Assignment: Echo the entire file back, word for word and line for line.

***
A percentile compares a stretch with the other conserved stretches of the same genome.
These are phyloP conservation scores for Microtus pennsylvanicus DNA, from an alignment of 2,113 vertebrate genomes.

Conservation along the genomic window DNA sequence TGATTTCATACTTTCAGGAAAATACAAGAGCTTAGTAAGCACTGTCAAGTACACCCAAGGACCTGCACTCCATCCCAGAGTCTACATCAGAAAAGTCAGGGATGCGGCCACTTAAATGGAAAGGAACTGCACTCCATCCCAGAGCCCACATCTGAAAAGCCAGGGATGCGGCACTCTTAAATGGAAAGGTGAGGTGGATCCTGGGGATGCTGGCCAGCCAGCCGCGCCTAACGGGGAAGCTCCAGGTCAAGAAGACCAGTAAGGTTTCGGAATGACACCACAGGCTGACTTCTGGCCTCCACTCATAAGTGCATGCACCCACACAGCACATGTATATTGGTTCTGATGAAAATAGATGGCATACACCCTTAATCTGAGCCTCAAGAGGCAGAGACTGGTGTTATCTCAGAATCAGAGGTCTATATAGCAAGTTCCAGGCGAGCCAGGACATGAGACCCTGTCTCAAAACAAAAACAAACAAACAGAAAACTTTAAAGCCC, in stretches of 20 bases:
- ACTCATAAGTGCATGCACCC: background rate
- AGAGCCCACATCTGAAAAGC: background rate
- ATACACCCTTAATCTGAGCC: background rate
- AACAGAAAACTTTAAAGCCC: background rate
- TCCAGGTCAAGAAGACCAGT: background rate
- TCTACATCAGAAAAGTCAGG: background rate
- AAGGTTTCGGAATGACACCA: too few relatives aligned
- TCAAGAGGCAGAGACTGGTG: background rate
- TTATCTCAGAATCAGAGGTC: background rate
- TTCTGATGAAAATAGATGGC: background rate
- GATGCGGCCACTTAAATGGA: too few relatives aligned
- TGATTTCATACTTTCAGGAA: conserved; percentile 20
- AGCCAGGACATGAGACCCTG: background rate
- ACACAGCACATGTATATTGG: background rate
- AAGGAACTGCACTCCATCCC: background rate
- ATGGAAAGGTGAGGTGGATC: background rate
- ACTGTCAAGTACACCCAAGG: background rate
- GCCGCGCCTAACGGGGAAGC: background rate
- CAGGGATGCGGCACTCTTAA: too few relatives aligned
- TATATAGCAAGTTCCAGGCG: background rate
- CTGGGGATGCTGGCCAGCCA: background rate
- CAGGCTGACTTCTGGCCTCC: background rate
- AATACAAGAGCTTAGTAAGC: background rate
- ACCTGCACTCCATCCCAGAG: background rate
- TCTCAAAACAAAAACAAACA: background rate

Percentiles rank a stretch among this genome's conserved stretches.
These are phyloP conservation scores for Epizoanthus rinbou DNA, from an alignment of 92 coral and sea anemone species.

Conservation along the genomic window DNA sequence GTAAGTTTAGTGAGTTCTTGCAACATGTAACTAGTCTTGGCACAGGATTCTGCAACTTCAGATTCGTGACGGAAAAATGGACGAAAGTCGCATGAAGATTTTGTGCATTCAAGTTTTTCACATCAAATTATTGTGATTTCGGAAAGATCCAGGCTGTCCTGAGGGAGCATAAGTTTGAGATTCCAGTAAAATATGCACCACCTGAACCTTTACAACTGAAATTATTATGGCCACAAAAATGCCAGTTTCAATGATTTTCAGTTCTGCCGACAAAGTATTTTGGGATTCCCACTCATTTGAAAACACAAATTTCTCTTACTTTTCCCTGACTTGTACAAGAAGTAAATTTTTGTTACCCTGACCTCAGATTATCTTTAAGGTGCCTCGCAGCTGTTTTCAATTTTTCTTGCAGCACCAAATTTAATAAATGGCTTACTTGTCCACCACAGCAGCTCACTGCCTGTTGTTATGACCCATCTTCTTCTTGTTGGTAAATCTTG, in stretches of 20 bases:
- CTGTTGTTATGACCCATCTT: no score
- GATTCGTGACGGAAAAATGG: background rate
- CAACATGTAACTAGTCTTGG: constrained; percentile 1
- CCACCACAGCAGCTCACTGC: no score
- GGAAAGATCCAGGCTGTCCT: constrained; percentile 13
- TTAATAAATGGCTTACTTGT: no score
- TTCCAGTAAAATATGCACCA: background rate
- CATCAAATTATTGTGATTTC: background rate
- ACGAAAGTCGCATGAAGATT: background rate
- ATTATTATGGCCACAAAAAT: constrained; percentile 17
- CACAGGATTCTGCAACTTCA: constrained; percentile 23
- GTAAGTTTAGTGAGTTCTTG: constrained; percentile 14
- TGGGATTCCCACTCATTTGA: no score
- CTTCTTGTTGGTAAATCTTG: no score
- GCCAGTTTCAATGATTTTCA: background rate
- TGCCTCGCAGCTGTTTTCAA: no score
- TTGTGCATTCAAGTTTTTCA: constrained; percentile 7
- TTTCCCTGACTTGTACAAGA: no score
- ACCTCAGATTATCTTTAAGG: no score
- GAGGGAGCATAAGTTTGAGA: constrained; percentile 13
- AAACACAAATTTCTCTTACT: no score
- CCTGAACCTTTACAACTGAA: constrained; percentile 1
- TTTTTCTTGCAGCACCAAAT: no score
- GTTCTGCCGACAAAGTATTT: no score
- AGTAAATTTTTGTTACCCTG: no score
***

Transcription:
A percentile compares a stretch with the other conserved stretches of the same genome.
These are phyloP conservation scores for Microtus pennsylvanicus DNA, from an alignment of 2,113 vertebrate genomes.

Conservation along the genomic window DNA sequence TGATTTCATACTTTCAGGAAAATACAAGAGCTTAGTAAGCACTGTCAAGTACACCCAAGGACCTGCACTCCATCCCAGAGTCTACATCAGAAAAGTCAGGGATGCGGCCACTTAAATGGAAAGGAACTGCACTCCATCCCAGAGCCCACATCTGAAAAGCCAGGGATGCGGCACTCTTAAATGGAAAGGTGAGGTGGATCCTGGGGATGCTGGCCAGCCAGCCGCGCCTAACGGGGAAGCTCCAGGTCAAGAAGACCAGTAAGGTTTCGGAATGACACCACAGGCTGACTTCTGGCCTCCACTCATAAGTGCATGCACCCACACAGCACATGTATATTGGTTCTGATGAAAATAGATGGCATACACCCTTAATCTGAGCCTCAAGAGGCAGAGACTGGTGTTATCTCAGAATCAGAGGTCTATATAGCAAGTTCCAGGCGAGCCAGGACATGAGACCCTGTCTCAAAACAAAAACAAACAAACAGAAAACTTTAAAGCCC, in stretches of 20 bases:
- ACTCATAAGTGCATGCACCC: background rate
- AGAGCCCACATCTGAAAAGC: background rate
- ATACACCCTTAATCTGAGCC: background rate
- AACAGAAAACTTTAAAGCCC: background rate
- TCCAGGTCAAGAAGACCAGT: background rate
- TCTACATCAGAAAAGTCAGG: background rate
- AAGGTTTCGGAATGACACCA: too few relatives aligned
- TCAAGAGGCAGAGACTGGTG: background rate
- TTATCTCAGAATCAGAGGTC: background rate
- TTCTGATGAAAATAGATGGC: background rate
- GATGCGGCCACTTAAATGGA: too few relatives aligned
- TGATTTCATACTTTCAGGAA: conserved; percentile 20
- AGCCAGGACATGAGACCCTG: background rate
- ACACAGCACATGTATATTGG: background rate
- AAGGAACTGCACTCCATCCC: background rate
- ATGGAAAGGTGAGGTGGATC: background rate
- ACTGTCAAGTACACCCAAGG: background rate
- GCCGCGCCTAACGGGGAAGC: background rate
- CAGGGATGCGGCACTCTTAA: too few relatives aligned
- TATATAGCAAGTTCCAGGCG: background rate
- CTGGGGATGCTGGCCAGCCA: background rate
- CAGGCTGACTTCTGGCCTCC: background rate
- AATACAAGAGCTTAGTAAGC: background rate
- ACCTGCACTCCATCCCAGAG: background rate
- TCTCAAAACAAAAACAAACA: background rate

Percentiles rank a stretch among this genome's conserved stretches.
These are phyloP conservation scores for Epizoanthus rinbou DNA, from an alignment of 92 coral and sea anemone species.

Conservation along the genomic window DNA sequence GTAAGTTTAGTGAGTTCTTGCAACATGTAACTAGTCTTGGCACAGGATTCTGCAACTTCAGATTCGTGACGGAAAAATGGACGAAAGTCGCATGAAGATTTTGTGCATTCAAGTTTTTCACATCAAATTATTGTGATTTCGGAAAGATCCAGGCTGTCCTGAGGGAGCATAAGTTTGAGATTCCAGTAAAATATGCACCACCTGAACCTTTACAACTGAAATTATTATGGCCACAAAAATGCCAGTTTCAATGATTTTCAGTTCTGCCGACAAAGTATTTTGGGATTCCCACTCATTTGAAAACACAAATTTCTCTTACTTTTCCCTGACTTGTACAAGAAGTAAATTTTTGTTACCCTGACCTCAGATTATCTTTAAGGTGCCTCGCAGCTGTTTTCAATTTTTCTTGCAGCACCAAATTTAATAAATGGCTTACTTGTCCACCACAGCAGCTCACTGCCTGTTGTTATGACCCATCTTCTTCTTGTTGGTAAATCTTG, in stretches of 20 bases:
- CTGTTGTTATGACCCATCTT: no score
- GATTCGTGACGGAAAAATGG: background rate
- CAACATGTAACTAGTCTTGG: constrained; percentile 1
- CCACCACAGCAGCTCACTGC: no score
- GGAAAGATCCAGGCTGTCCT: constrained; percentile 13
- TTAATAAATGGCTTACTTGT: no score
- TTCCAGTAAAATATGCACCA: background rate
- CATCAAATTATTGTGATTTC: background rate
- ACGAAAGTCGCATGAAGATT: background rate
- ATTATTATGGCCACAAAAAT: constrained; percentile 17
- CACAGGATTCTGCAACTTCA: constrained; percentile 23
- GTAAGTTTAGTGAGTTCTTG: constrained; percentile 14
- TGGGATTCCCACTCATTTGA: no score
- CTTCTTGTTGGTAAATCTTG: no score
- GCCAGTTTCAATGATTTTCA: background rate
- TGCCTCGCAGCTGTTTTCAA: no score
- TTGTGCATTCAAGTTTTTCA: constrained; percentile 7
- TTTCCCTGACTTGTACAAGA: no score
- ACCTCAGATTATCTTTAAGG: no score
- GAGGGAGCATAAGTTTGAGA: constrained; percentile 13
- AAACACAAATTTCTCTTACT: no score
- CCTGAACCTTTACAACTGAA: constrained; percentile 1
- TTTTTCTTGCAGCACCAAAT: no score
- GTTCTGCCGACAAAGTATTT: no score
- AGTAAATTTTTGTTACCCTG: no score